Improper plumbing & trying to remodel bathroom/laundry

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That small exposed portion of the ceiling is NOT shiplap; it is tongue and groove boarding often used as porch decking. You may like that look and only you can decide if the work involved is worth tearing down the panels, etc.

Dave Mason
Thanks, madbloodhound. The ceiling pieces are already falling and I can see there are gaps in the tiles where the wall that is going to be removed touches the top. So, I will need to take it down anyway.
I'm thinking I can do a simpler wood pattern on the ceiling like this:d7656ee3e1d69827d199b50e15a74cc8.jpg
but with the boards so it will look more like this (but with everything painted white)textured-ceiling-fix.jpg
I feel somewhat comfortable with my ideas for the DWV system. I'm planning to temporarily use 2 AAVs to avoid having to cut through the exterior wall. Although, one will actually be in the kitchen under the sink because that S-trap is just aggravating. The other AAV will be for the lav and toilet. Toilet vent will come up and merge with lav vent & have an AAV (which will be hidden but still have airflow and be accessible). I'm still quibbling with myself on the exact placement of the pipe with the AAV.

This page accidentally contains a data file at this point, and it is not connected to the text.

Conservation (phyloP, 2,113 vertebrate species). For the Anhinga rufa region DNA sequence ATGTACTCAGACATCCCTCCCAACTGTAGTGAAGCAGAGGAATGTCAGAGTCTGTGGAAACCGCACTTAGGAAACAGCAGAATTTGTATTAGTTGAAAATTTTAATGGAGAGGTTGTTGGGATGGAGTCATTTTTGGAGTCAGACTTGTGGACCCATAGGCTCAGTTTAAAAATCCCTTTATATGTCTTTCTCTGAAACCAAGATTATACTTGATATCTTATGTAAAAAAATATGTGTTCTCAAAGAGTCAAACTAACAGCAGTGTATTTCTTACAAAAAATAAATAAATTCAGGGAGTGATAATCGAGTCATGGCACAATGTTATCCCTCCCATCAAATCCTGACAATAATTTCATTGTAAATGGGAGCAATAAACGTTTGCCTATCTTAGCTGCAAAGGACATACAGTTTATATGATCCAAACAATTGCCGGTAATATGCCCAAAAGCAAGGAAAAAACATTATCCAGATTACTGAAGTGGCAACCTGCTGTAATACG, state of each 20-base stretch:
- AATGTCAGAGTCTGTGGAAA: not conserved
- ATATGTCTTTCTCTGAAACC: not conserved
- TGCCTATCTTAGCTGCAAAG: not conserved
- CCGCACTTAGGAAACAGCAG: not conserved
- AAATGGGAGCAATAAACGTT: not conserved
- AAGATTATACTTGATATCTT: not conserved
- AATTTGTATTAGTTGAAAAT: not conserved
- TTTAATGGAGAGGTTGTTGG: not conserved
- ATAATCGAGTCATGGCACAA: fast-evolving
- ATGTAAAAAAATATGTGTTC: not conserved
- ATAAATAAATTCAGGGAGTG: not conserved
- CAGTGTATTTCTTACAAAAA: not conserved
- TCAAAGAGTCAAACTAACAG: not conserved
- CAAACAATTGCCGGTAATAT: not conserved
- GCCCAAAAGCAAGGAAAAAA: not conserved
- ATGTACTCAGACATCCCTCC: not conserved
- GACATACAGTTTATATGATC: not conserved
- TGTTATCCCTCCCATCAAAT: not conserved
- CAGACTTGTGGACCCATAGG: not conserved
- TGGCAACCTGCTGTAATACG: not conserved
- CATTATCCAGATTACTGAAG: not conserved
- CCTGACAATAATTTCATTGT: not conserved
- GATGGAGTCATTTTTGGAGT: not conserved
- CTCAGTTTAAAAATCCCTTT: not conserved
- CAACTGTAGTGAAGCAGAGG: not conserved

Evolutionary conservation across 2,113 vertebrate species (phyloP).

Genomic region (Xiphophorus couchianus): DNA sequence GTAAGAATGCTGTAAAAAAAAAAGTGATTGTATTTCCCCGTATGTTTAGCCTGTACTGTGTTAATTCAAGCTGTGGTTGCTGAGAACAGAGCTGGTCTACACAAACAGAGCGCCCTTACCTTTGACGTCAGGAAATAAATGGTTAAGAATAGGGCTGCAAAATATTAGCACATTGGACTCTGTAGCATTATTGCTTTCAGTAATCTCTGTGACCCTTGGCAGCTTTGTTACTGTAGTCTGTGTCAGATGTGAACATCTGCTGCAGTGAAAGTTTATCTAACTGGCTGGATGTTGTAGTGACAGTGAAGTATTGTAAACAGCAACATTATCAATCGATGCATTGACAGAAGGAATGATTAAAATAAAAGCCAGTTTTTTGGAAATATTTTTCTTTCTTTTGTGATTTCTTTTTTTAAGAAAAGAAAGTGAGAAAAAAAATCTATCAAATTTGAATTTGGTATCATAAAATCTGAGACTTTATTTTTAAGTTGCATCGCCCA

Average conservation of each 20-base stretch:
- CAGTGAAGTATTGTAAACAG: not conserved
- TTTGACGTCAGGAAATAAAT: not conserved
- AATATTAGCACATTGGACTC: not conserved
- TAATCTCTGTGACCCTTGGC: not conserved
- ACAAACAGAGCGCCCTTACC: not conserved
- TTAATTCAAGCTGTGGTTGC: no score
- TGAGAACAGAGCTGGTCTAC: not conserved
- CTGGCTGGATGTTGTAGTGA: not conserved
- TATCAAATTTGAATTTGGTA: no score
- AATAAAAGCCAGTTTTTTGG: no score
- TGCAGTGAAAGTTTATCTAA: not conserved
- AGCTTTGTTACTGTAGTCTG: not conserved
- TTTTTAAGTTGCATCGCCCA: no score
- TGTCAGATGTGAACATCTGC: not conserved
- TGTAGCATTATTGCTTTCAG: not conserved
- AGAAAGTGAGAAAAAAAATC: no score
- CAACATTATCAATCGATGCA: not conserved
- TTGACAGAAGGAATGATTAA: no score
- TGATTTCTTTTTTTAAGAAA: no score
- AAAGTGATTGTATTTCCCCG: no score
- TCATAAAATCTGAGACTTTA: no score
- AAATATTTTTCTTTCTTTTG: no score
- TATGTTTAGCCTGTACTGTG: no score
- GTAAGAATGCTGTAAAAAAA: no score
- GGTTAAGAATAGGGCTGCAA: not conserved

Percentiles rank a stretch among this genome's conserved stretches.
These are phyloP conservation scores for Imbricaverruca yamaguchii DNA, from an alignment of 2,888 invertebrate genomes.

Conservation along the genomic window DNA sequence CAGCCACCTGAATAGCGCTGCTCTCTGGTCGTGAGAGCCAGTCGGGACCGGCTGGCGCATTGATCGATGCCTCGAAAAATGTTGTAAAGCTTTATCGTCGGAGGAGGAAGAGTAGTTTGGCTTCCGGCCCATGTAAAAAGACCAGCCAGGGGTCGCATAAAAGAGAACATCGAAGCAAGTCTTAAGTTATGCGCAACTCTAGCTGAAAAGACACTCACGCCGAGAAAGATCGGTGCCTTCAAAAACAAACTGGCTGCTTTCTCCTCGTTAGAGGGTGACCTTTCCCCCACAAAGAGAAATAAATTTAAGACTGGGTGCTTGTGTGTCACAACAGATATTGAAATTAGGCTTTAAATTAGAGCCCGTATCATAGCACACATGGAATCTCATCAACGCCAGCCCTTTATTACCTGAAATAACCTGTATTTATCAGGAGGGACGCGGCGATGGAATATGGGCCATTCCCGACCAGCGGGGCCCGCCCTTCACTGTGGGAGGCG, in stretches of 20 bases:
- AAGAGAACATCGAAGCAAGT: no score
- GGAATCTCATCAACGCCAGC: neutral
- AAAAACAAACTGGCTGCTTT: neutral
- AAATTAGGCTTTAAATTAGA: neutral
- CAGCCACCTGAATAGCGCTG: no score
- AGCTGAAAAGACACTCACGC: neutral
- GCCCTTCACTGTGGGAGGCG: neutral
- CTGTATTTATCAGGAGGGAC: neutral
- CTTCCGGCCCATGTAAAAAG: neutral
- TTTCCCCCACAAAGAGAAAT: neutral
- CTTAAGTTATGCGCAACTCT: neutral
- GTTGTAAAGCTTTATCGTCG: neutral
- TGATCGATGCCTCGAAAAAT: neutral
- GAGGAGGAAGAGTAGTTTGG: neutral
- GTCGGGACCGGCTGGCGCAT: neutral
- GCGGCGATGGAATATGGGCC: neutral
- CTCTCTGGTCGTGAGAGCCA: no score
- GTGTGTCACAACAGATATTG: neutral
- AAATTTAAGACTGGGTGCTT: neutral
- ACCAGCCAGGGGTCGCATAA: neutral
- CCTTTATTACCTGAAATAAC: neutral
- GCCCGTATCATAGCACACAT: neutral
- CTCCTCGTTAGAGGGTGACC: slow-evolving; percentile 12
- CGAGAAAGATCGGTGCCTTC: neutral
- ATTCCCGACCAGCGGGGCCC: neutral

For the washing machine, I'm going to run the trap arm behind the washer and then have a vent go up just after it gets out from behind the dryer, it will go up to about 6" above the top of the standpipe and then run horizontal to tie in to the main vent stack. Although, technically, if it is less than 8', I might be able to get away with just running the trap arm to the main vent stack. Due to the positioning of the main vent, I will probably have to run the trap arm for the tub/shower west a bit and then have the vent come up and have an elbow to run back to meet with the main vent.

I have a diagram of the parts I think I will need (any suggestions of modifications are welcome). I based it on what parts I could actually find for sale & I may change my mind again. I want to have the most efficient use of parts. I should have specified that all of the cleanouts will be 3". (Do I need any cleanouts in different spots?)